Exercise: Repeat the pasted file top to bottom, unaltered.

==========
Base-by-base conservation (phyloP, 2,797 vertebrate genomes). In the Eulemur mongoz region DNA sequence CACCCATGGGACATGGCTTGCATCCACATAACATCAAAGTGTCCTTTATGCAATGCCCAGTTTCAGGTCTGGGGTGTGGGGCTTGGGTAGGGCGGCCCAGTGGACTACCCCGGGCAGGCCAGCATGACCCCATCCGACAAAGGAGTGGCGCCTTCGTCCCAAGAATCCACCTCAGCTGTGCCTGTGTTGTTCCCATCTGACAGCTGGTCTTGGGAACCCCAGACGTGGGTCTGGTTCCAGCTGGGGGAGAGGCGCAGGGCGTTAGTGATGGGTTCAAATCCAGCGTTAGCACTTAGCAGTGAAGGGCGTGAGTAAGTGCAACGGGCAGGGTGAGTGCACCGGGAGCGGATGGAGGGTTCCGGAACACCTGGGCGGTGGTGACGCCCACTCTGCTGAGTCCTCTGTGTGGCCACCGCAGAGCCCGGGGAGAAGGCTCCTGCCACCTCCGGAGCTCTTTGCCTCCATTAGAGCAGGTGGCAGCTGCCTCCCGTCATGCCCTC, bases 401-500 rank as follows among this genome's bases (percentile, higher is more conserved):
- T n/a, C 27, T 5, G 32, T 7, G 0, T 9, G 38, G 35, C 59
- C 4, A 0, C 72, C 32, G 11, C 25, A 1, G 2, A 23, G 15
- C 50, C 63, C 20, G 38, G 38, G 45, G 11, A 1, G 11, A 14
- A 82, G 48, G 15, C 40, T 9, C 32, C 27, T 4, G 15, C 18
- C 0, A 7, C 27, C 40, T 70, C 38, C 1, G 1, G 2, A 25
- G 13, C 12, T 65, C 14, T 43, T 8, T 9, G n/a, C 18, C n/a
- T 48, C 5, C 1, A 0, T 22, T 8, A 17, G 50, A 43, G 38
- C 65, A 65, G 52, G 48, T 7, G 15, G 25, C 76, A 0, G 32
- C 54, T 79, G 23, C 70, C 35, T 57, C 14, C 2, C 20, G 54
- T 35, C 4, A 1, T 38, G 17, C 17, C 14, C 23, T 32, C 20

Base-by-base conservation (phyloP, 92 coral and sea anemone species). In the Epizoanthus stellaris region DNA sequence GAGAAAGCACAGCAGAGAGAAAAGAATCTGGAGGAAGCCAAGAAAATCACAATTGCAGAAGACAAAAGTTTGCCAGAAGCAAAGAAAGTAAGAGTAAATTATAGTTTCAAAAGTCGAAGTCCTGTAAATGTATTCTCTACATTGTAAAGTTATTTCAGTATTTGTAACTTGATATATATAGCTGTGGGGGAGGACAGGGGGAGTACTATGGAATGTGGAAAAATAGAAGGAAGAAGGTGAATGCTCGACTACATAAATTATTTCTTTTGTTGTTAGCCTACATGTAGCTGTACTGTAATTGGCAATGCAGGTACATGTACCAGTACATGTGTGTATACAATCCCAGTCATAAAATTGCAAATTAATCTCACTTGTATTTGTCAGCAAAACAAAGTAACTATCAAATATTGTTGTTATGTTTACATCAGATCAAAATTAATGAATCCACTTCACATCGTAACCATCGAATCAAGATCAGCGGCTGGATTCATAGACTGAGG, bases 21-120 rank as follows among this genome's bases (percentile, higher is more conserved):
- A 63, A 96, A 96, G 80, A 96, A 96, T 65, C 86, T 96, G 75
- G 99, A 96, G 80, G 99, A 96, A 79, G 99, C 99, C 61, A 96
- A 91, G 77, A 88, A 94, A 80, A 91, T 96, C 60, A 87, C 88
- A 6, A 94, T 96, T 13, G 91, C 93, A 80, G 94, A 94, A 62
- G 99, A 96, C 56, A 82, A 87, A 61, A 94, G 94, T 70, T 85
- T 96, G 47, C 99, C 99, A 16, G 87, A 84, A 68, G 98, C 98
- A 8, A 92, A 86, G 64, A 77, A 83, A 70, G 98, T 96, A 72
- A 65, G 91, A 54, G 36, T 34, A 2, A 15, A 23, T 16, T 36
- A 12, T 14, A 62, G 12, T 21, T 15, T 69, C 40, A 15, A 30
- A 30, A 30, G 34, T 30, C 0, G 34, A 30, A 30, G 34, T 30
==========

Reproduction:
Base-by-base conservation (phyloP, 2,797 vertebrate genomes). In the Eulemur mongoz region DNA sequence CACCCATGGGACATGGCTTGCATCCACATAACATCAAAGTGTCCTTTATGCAATGCCCAGTTTCAGGTCTGGGGTGTGGGGCTTGGGTAGGGCGGCCCAGTGGACTACCCCGGGCAGGCCAGCATGACCCCATCCGACAAAGGAGTGGCGCCTTCGTCCCAAGAATCCACCTCAGCTGTGCCTGTGTTGTTCCCATCTGACAGCTGGTCTTGGGAACCCCAGACGTGGGTCTGGTTCCAGCTGGGGGAGAGGCGCAGGGCGTTAGTGATGGGTTCAAATCCAGCGTTAGCACTTAGCAGTGAAGGGCGTGAGTAAGTGCAACGGGCAGGGTGAGTGCACCGGGAGCGGATGGAGGGTTCCGGAACACCTGGGCGGTGGTGACGCCCACTCTGCTGAGTCCTCTGTGTGGCCACCGCAGAGCCCGGGGAGAAGGCTCCTGCCACCTCCGGAGCTCTTTGCCTCCATTAGAGCAGGTGGCAGCTGCCTCCCGTCATGCCCTC, bases 401-500 rank as follows among this genome's bases (percentile, higher is more conserved):
- T n/a, C 27, T 5, G 32, T 7, G 0, T 9, G 38, G 35, C 59
- C 4, A 0, C 72, C 32, G 11, C 25, A 1, G 2, A 23, G 15
- C 50, C 63, C 20, G 38, G 38, G 45, G 11, A 1, G 11, A 14
- A 82, G 48, G 15, C 40, T 9, C 32, C 27, T 4, G 15, C 18
- C 0, A 7, C 27, C 40, T 70, C 38, C 1, G 1, G 2, A 25
- G 13, C 12, T 65, C 14, T 43, T 8, T 9, G n/a, C 18, C n/a
- T 48, C 5, C 1, A 0, T 22, T 8, A 17, G 50, A 43, G 38
- C 65, A 65, G 52, G 48, T 7, G 15, G 25, C 76, A 0, G 32
- C 54, T 79, G 23, C 70, C 35, T 57, C 14, C 2, C 20, G 54
- T 35, C 4, A 1, T 38, G 17, C 17, C 14, C 23, T 32, C 20

Base-by-base conservation (phyloP, 92 coral and sea anemone species). In the Epizoanthus stellaris region DNA sequence GAGAAAGCACAGCAGAGAGAAAAGAATCTGGAGGAAGCCAAGAAAATCACAATTGCAGAAGACAAAAGTTTGCCAGAAGCAAAGAAAGTAAGAGTAAATTATAGTTTCAAAAGTCGAAGTCCTGTAAATGTATTCTCTACATTGTAAAGTTATTTCAGTATTTGTAACTTGATATATATAGCTGTGGGGGAGGACAGGGGGAGTACTATGGAATGTGGAAAAATAGAAGGAAGAAGGTGAATGCTCGACTACATAAATTATTTCTTTTGTTGTTAGCCTACATGTAGCTGTACTGTAATTGGCAATGCAGGTACATGTACCAGTACATGTGTGTATACAATCCCAGTCATAAAATTGCAAATTAATCTCACTTGTATTTGTCAGCAAAACAAAGTAACTATCAAATATTGTTGTTATGTTTACATCAGATCAAAATTAATGAATCCACTTCACATCGTAACCATCGAATCAAGATCAGCGGCTGGATTCATAGACTGAGG, bases 21-120 rank as follows among this genome's bases (percentile, higher is more conserved):
- A 63, A 96, A 96, G 80, A 96, A 96, T 65, C 86, T 96, G 75
- G 99, A 96, G 80, G 99, A 96, A 79, G 99, C 99, C 61, A 96
- A 91, G 77, A 88, A 94, A 80, A 91, T 96, C 60, A 87, C 88
- A 6, A 94, T 96, T 13, G 91, C 93, A 80, G 94, A 94, A 62
- G 99, A 96, C 56, A 82, A 87, A 61, A 94, G 94, T 70, T 85
- T 96, G 47, C 99, C 99, A 16, G 87, A 84, A 68, G 98, C 98
- A 8, A 92, A 86, G 64, A 77, A 83, A 70, G 98, T 96, A 72
- A 65, G 91, A 54, G 36, T 34, A 2, A 15, A 23, T 16, T 36
- A 12, T 14, A 62, G 12, T 21, T 15, T 69, C 40, A 15, A 30
- A 30, A 30, G 34, T 30, C 0, G 34, A 30, A 30, G 34, T 30